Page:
I recently took a trip to San Francisco and met with two companies, the first, a solar client, the second, the main SF Bloomberg office down on the wharfs. Both have open office environments. The solar company has low cubes for everyone including the CEO, and each conference room has floor-to-ceiling glass walls so any passers-by can see what’s happening inside. Bloomberg has an even more open environment, long tables of workstations with employees lined up before four screens each, a TV production area in the open center aisle surrounded by employees, and recording devices to capture what happens inside each conference room.
My first reaction coming from more traditional East Coast layouts was: Isn’t all this noisy. A deeper part of me wondered if such supposed transparency was driven by an Orwellian instinct to listen in on employees, avoid legal risks, etc. But I noticed something else — all the employees were more courteous than I’ve seen elsewhere. A spirit of shared professionalism was breathable in the halls. My Bloomberg friend and I chatted about tech column ideas and segued into a few colorful stories about sex, knowing that the conversation was going on tape. Who cared? The environment encouraged pure honesty.
The challenge with corporate values is like all intangibles, initially they are hard to tie to external customer demand or internal profits. Customers of that solar firm or readers of Bloomberg can’t see initially that the employees inside are acting more honest, more courteous, more respectful with each other, so “values” may not jack sales or readership. But that “value” bubbles up in productivity, idea generation, and service expansion in ways that help make such companies more competitive.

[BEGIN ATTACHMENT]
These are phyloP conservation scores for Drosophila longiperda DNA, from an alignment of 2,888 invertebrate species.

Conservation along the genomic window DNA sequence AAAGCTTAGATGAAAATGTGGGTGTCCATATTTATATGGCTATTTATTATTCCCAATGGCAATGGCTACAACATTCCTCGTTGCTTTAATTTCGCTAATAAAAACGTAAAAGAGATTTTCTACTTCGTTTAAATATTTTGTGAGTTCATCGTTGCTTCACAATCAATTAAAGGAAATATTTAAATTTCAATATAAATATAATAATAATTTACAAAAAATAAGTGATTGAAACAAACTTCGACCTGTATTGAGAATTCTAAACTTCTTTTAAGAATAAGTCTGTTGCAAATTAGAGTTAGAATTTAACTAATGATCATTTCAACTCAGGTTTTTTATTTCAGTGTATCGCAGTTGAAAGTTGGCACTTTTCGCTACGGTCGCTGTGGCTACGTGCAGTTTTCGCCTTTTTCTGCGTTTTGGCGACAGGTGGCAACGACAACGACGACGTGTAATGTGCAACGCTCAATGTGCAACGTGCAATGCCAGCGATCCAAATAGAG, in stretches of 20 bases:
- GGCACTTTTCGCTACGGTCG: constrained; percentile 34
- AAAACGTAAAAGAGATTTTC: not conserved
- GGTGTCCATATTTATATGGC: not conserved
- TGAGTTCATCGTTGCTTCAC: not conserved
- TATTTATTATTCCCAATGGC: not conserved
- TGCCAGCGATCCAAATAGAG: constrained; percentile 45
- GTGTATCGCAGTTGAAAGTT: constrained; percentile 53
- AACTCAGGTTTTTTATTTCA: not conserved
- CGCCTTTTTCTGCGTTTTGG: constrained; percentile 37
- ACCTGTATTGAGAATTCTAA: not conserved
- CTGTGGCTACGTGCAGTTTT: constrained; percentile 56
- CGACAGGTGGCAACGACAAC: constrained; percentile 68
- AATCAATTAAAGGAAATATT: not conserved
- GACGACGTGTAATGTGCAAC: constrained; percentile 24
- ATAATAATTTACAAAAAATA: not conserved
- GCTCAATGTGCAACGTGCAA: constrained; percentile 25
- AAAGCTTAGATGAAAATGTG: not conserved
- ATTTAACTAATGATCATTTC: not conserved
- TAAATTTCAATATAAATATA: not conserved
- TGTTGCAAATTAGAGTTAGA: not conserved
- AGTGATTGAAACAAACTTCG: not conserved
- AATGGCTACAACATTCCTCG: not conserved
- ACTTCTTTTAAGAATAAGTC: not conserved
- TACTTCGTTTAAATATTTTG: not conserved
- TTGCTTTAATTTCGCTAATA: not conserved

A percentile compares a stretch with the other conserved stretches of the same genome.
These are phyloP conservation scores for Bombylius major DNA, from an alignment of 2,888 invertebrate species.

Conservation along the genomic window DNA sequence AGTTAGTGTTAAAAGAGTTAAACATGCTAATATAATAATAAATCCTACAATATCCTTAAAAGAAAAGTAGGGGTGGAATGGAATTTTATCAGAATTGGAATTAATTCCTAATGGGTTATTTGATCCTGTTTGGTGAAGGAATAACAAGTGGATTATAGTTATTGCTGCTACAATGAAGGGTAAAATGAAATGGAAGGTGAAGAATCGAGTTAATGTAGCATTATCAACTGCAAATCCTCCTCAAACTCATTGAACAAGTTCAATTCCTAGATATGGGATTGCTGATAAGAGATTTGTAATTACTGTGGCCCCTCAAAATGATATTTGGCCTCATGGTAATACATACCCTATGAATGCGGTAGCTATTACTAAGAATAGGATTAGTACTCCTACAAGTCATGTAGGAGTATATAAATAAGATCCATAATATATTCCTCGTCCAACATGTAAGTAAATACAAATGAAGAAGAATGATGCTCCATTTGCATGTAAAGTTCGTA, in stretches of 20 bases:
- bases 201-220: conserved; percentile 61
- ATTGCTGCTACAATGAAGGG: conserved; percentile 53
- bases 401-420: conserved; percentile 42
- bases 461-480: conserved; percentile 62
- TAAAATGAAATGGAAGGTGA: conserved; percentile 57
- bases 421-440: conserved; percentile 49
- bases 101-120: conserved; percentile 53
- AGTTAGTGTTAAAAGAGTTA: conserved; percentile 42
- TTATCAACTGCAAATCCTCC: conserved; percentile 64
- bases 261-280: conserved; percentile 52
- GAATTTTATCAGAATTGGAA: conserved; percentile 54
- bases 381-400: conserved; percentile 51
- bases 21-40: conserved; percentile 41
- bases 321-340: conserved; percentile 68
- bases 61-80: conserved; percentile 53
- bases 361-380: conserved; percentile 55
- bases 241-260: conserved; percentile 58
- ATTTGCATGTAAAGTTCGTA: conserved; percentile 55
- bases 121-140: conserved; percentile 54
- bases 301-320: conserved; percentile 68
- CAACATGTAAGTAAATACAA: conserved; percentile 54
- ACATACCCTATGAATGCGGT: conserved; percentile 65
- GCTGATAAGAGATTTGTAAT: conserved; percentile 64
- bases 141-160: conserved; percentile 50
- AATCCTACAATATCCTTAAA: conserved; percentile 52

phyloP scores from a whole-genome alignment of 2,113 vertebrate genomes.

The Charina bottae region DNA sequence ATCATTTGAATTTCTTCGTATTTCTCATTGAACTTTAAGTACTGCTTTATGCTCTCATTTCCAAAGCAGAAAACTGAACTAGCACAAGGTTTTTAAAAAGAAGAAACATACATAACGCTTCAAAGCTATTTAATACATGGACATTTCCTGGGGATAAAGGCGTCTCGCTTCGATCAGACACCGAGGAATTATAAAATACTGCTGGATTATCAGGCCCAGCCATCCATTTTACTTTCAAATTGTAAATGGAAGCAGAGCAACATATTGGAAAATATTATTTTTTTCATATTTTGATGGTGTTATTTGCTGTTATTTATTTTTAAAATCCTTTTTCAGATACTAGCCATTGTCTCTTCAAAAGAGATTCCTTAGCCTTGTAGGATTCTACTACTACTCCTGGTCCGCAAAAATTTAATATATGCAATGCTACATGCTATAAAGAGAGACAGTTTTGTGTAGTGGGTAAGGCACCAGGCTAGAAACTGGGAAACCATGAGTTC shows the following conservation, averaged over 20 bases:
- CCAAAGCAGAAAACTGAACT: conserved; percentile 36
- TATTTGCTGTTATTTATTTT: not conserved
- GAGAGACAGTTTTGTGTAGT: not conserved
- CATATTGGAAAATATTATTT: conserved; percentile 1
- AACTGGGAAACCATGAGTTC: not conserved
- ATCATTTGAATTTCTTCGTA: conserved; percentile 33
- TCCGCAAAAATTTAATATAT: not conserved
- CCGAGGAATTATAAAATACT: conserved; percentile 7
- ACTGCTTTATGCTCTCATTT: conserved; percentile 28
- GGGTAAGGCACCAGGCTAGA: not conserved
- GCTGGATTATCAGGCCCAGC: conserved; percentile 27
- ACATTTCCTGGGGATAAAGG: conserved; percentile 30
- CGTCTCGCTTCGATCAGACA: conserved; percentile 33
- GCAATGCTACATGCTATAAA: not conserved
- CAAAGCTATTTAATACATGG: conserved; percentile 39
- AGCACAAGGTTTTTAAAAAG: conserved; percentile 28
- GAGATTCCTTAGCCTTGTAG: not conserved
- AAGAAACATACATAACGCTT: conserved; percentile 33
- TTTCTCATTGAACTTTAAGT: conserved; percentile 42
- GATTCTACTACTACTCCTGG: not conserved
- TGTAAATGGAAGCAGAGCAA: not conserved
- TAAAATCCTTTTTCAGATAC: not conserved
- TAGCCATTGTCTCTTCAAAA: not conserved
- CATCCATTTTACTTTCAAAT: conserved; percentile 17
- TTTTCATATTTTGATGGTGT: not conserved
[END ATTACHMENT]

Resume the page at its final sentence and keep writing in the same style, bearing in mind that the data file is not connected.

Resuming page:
Corporate values in my mind are the fitness test of the production body, and when it comes time for the competitive race, companies that are more fit will perform better. Any company can optimize for itself in the short term by cutting corners and ethics, getting a bump in this quarter’s profits. Values recognize the deeper truth that the corporate, corporeal body really does not exist, and instead is a fiction filled with human beings whose ethical performance is tied to the product output. We’ve seen what happens to market ecosystems when values break down — housing bubbles, near-catastrophic financial collapses. The same lack of values can damage smaller corporate bodies.
It all comes down to motivating the real humans who make or serve things to perform, both for profit and for organizational strength. What is the value of “values”? What is the value of being surrounded by 100 honest, motivated, ideating, empowered, nimble, fast, trustworthy people who are pulling together in a common purpose? The second question answers the first.
Investments in fitness never pay off in the first day, but they do over the long haul.
(A response inspired by Gunther Sonnenfeld’s brilliant post on corporate ethics.)
Image: Sergio Tudela Romero